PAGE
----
What is the difference between toasted and charred barrels?

Using oak barrels for ageing either spirits or wine is all about adding flavours from the wood and modulating existing flavours in the liquid. Using heat on the inside of the barrel will help to mellow the tanins naturally occurring in the wood and add spicy or vanilla notes that raw oak cannot impart. There are two options for applying this heat to the inside of the barrels – long gentle heat (known as toasting) or short fierce heat (known as charring). Getting the toasting or charring process just right is part of the art of a great cooper and whilst it can look effortless when done by an expert practitioner it requires a lot of experience to get it right every time.

oak barrels char

Toasting can be done in an oven, but we use a naked flame to toast our barrels, although the flame will not come in contact with the wood. The idea is to gently heat the wood until it begins to darken in colour – the toast applied can be anything from light to heavy: the heavier the toast the more flavour the oak will transmit. Toasting is a much slower process than charring ( it takes around 10 minutes as opposed to 25 seconds for charring): this longer period allows the heat to penetrate deeper into the wood, whereas the char is a more superficial treatment.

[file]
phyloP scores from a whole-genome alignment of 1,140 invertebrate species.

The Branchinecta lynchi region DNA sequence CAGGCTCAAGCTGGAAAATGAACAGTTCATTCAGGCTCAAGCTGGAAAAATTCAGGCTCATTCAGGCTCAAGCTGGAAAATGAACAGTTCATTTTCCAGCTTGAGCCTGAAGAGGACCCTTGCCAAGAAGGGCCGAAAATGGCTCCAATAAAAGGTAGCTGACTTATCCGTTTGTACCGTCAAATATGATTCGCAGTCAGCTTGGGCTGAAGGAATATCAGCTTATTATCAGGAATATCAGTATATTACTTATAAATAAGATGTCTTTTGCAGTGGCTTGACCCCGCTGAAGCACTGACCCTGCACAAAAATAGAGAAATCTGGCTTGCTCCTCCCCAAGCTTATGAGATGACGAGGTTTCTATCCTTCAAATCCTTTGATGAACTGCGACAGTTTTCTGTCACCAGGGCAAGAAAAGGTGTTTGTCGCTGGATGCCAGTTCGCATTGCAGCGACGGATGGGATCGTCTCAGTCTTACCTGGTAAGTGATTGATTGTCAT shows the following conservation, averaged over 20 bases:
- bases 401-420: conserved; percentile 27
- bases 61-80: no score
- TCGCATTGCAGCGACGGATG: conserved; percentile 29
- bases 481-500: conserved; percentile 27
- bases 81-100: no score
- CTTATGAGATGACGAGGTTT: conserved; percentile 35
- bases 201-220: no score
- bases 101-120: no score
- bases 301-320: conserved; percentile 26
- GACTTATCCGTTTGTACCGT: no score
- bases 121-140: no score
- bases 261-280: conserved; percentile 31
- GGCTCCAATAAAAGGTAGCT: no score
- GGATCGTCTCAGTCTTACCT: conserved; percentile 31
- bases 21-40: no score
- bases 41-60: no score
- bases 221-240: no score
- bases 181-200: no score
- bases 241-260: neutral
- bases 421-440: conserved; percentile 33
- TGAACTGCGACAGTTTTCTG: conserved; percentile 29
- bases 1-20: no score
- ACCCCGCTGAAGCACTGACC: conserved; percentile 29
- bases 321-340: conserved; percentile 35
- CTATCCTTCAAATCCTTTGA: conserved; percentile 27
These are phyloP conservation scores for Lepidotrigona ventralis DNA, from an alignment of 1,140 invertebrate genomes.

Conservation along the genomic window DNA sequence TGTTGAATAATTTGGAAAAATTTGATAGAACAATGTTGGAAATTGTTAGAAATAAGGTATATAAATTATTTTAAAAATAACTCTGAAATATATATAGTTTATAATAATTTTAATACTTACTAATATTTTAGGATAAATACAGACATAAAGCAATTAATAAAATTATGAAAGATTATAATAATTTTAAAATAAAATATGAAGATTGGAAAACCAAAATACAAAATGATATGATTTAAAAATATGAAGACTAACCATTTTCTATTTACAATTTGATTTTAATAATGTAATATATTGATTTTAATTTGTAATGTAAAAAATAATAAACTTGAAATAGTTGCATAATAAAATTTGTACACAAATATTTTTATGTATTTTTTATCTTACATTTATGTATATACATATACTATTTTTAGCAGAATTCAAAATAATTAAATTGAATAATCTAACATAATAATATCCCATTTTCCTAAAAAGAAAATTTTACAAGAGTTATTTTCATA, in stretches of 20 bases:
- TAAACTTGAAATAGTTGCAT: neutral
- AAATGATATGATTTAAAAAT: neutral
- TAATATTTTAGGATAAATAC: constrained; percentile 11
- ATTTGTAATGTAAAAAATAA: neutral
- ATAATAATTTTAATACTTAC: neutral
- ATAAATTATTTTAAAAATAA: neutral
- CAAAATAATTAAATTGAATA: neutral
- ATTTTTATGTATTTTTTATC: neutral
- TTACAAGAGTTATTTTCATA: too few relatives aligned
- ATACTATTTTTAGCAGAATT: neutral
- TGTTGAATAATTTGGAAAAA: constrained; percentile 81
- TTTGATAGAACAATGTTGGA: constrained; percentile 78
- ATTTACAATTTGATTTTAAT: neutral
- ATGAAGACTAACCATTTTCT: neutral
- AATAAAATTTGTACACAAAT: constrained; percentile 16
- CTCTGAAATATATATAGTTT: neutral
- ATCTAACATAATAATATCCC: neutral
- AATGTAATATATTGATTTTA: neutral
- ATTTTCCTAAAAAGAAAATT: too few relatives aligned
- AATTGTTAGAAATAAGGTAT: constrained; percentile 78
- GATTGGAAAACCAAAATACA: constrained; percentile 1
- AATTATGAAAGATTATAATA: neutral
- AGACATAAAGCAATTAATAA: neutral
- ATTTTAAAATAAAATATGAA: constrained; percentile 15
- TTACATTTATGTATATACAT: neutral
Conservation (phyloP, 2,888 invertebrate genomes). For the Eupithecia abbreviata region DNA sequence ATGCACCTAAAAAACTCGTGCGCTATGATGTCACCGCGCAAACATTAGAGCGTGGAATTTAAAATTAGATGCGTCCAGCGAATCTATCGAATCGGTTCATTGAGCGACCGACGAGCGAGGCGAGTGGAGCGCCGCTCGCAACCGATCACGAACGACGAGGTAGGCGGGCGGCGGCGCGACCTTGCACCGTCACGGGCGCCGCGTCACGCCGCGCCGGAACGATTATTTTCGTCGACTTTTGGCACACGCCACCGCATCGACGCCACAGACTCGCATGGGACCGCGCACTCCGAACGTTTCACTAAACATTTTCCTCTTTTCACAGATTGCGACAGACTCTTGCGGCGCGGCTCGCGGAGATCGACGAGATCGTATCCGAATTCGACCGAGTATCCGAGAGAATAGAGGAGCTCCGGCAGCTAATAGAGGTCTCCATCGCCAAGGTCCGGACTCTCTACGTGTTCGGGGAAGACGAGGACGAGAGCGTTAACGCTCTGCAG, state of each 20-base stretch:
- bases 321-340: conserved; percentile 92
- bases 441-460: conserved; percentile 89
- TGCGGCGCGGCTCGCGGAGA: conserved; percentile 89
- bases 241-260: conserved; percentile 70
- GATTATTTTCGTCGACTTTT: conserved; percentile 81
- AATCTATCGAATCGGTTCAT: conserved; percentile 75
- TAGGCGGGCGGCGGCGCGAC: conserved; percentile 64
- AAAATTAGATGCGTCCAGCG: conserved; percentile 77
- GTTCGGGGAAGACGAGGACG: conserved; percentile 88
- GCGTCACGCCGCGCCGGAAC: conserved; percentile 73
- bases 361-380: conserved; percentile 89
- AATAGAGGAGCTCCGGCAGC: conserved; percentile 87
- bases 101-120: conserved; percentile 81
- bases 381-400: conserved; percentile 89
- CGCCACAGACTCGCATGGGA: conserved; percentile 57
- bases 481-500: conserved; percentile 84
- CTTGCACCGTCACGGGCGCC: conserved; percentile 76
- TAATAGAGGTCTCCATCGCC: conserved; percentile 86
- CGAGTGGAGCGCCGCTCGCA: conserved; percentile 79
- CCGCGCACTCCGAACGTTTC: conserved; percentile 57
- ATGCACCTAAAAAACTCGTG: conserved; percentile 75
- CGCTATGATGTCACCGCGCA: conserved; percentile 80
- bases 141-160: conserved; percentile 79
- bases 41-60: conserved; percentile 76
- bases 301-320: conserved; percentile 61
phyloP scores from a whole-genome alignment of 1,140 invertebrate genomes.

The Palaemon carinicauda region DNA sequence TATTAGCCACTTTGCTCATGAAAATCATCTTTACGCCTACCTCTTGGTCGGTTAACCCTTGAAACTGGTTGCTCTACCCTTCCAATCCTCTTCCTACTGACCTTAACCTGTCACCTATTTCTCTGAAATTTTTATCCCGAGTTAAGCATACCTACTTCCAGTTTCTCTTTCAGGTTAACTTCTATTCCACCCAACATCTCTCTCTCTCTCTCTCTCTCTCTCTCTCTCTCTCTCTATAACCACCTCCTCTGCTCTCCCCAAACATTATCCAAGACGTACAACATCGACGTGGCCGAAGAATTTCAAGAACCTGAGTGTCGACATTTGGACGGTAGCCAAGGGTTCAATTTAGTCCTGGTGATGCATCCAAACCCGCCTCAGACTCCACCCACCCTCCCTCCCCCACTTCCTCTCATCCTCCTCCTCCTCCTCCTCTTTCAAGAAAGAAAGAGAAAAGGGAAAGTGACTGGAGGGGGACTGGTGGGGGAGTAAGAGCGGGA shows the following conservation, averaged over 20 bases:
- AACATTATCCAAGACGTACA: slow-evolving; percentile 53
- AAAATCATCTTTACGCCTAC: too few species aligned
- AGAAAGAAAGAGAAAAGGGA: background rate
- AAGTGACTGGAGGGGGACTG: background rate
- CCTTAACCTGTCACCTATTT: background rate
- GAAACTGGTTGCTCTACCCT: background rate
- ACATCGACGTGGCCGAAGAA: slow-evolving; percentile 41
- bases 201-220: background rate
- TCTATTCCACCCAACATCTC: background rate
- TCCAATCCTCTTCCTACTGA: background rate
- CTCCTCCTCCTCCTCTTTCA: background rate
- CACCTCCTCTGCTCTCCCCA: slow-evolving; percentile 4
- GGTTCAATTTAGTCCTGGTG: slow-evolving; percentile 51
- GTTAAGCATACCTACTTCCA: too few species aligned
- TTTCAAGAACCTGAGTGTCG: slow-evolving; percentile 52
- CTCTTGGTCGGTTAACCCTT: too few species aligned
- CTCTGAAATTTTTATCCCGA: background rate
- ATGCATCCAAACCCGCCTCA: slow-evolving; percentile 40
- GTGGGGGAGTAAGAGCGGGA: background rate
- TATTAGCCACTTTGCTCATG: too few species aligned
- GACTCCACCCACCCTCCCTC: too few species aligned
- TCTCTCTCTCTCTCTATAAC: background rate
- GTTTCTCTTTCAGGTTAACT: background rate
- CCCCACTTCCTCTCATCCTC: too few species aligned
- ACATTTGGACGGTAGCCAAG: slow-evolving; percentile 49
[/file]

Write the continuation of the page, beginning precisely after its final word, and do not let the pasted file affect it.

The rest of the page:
Charring of the barrel means a naked flame must be applied and rather than just darkening the wood (as is done with toasting), the wood is actually burnt up to a depth of around 3mm (1/8th of an inch) and begins to charcoal. The char is too powerful to be used for wine, so is typically used just for distilled spirits. The charcoal acts as a sort of activated carbon filter which helps to remove sulphur compounds from the whisky (or other distilled spirit) helping to make it a smoother drink in a process also known as subtractive maturation. The char will also release spicy and sweet notes (as the sugars in the wood are caramelised) and give a characteristic smoky flavour and a darker colour to the whisky. We offer four levels of char – light, medium, heavy and extra heavy (also known as alligator).

Generally for our used port barrels we do not advise that any heat treatment is given to them, as much of the port wine flavours will be removed – we do have some clients who request some kind of heat treatment however.

If you would like some help in deciding exactly what is the best treatment for your barrels, please contact us to find our more.

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